43% of consumers in the United States say they expect businesses to offer faster delivery times. This number is up from 35% in 2017.
With big players like Amazon offering 2-day shipping for so many items on their website, people are used to receiving eCommerce orders faster than ever before.
That’s why the average acceptable time for free shipping deliveries is lower for consumers who have Amazon Prime accounts.
Don’t promise a delivery date that you can’t keep.
If the customer receives a product that was delivered on time and meets the description that they saw online, it will help reduce the risk of a chargeback being filed.
Types of Chargebacks and Chargeback Dispute Process
There are different instances when businesses are at risk for chargebacks.
Depending on the type of company you have, you may be vulnerable for one or more of these instances. I’ll briefly explain each scenario below.
eCommerce chargebacks are pretty straightforward. The majority of what we discussed so far in this guide relates to this instance.
It’s estimated that the eCommerce industry suffers from a $6.7 billion total annual loss in revenue due to chargebacks. This number is continuing to rise each year.
As an eCommerce brand, you need to be aware of this and take steps in the right direction to limit your company’s vulnerability in the future.
There are times when your business might host or attend events. In these cases, customers would pay for services rendered at the event.
However, if customers aren’t satisfied with their experience, it could result in them filing a chargeback. So make sure you do whatever you can to prevent this from happening.
When the event is over, put customer service representatives at the exit to be readily available to listen to any complaints from attendees.
Give them peace of mind, small gifts, or potentially even refunds if they’re not happy. It’s better for you to handle refunds directly, as opposed to getting a chargeback.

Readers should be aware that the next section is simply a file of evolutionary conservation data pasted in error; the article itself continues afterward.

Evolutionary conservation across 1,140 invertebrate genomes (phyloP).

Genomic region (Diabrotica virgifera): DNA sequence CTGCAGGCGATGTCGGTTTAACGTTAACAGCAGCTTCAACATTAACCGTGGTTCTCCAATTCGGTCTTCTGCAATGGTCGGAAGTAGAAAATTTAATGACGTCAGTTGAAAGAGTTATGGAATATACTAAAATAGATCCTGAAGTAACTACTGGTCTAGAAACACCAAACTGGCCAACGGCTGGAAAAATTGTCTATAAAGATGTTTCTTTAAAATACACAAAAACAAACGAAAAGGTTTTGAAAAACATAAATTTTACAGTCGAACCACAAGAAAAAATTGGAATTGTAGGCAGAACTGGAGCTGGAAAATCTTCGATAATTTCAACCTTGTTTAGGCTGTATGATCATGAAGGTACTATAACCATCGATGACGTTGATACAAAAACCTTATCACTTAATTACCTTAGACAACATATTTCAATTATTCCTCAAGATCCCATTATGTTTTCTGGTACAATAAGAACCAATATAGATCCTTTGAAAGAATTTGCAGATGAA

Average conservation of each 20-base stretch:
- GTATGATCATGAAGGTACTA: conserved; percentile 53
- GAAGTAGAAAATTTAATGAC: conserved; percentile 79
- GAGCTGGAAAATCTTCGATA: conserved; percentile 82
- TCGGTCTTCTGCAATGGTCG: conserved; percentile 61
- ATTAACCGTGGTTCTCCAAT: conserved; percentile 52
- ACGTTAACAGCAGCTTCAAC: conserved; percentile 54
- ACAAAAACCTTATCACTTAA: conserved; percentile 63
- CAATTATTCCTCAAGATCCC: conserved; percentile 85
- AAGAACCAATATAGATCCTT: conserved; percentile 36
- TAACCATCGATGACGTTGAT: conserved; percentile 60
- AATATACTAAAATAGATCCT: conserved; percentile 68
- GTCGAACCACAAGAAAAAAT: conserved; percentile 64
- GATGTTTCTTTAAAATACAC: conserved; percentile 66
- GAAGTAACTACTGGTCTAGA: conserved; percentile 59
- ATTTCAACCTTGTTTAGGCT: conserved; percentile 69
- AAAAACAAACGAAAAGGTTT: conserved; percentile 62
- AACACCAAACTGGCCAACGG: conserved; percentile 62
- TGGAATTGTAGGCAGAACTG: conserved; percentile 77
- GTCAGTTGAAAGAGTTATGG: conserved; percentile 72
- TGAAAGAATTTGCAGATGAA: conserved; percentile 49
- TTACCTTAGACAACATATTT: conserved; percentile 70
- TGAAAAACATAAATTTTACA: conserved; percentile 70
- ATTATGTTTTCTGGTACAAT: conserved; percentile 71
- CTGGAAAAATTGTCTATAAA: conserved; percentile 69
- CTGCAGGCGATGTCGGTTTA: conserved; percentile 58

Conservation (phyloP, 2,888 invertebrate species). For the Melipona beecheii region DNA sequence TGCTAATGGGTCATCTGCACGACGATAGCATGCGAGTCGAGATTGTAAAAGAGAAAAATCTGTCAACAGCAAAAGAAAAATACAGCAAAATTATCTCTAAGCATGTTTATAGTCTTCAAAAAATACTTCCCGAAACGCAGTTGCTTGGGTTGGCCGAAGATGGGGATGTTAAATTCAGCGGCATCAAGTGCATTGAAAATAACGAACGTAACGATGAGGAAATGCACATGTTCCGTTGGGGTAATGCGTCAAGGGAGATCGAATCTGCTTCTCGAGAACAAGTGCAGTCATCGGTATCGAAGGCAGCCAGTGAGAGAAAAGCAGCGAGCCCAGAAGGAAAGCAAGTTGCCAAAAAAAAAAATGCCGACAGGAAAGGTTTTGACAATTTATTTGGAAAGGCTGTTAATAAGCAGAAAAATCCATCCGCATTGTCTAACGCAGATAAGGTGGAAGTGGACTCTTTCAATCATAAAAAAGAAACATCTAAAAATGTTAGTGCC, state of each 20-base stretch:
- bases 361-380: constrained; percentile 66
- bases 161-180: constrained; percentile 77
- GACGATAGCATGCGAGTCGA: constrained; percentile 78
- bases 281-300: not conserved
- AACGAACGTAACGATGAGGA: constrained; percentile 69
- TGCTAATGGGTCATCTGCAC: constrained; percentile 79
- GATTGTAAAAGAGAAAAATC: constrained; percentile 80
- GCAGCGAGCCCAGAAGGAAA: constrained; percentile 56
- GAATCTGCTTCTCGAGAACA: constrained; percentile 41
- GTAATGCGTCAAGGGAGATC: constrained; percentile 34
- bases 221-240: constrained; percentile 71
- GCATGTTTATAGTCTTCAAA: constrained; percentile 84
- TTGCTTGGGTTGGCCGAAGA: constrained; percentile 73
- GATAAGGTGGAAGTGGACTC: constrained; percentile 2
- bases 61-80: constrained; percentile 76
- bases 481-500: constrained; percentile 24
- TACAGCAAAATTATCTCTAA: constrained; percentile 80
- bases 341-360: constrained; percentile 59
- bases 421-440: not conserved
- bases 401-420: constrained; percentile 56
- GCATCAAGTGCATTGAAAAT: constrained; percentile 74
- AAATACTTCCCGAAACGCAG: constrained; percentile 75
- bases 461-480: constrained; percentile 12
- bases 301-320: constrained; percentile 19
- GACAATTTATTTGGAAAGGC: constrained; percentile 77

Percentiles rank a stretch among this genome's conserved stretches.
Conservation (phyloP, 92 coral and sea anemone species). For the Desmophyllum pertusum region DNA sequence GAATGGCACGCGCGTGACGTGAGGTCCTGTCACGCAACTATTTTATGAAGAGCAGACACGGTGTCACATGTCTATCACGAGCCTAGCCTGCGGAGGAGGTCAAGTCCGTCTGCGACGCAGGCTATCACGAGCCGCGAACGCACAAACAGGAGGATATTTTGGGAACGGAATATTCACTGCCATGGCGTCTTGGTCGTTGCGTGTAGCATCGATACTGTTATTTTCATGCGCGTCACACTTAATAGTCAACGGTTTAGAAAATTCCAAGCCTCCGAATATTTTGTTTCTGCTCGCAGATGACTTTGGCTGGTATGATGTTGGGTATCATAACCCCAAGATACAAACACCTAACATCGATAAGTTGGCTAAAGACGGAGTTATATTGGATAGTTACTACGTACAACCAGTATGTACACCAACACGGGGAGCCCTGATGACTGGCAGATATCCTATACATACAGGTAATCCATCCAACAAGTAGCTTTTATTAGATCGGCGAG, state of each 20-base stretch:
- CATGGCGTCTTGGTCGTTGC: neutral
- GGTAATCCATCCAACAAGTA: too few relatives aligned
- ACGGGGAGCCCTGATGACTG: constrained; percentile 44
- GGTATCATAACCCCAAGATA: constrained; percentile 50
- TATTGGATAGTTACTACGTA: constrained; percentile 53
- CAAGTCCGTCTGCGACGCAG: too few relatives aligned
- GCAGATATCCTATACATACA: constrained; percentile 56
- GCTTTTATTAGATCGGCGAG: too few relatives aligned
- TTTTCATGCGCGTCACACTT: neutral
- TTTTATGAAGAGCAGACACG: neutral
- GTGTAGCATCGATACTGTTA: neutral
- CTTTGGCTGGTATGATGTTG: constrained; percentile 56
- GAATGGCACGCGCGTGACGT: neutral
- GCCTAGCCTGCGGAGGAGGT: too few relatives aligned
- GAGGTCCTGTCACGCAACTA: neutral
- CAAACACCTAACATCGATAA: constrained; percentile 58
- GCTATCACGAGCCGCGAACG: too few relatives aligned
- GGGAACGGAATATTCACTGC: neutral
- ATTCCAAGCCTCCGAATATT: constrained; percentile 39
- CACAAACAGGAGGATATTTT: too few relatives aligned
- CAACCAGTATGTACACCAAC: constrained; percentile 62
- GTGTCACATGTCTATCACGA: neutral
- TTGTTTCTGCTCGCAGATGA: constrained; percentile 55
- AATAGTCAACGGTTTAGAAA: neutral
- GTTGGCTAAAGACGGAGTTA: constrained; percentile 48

Make sure your website has a very obvious customer support page for people to access when they get home after attending the event. Here’s a great example of a support page from Choice Screening.
Take complaints very seriously. Address them right away. Call the customers to hear what they didn’t like or why they didn’t see a value in the event.
There might be an issue here that cannot be resolved with a new processor or lawyer. Don’t waste your time or money contacting a lawyer. They can’t help you with chargebacks.
Some of you might have physical brick and mortar locations in addition to your eCommerce platform.
Just because something is bought in person, it doesn’t mean that those transactions are immune to chargebacks.
There are steps you can take to prevent fraud at your retail locations as well.
Ask customers to provide a photo ID when paying with credit cards. This will prevent people from using a stolen card when making a purchase.
Be careful when taking phone orders. Instead, encourage those callers to visit your eCommerce site or come to your store. If you’re going to take phone orders, use an address verification system, which we previously discussed.
Make sure your credit card processing equipment is up to date and compatible with chip software. Otherwise, customers can file a chargeback claiming their card wasn’t present at the time of a purchase. Although this would be fraudulent and unethical from the customer, it’s still possible.
What to do if You Are Getting Too Many Chargeback Claims
Some of you might be going through this guide and identifying areas that you can improve to prevent eCommerce chargebacks.
However, it’s possible that a handful of you have taken the proper steps and you’re still having a problem with getting too many chargebacks. How could this be happening?
If everything is great with your operation and the issue is with your customers, then it’s possible that you’re attracting the wrong crowd for some reason. There are people out there who will do whatever they can to get something for free, even if it means being dishonest.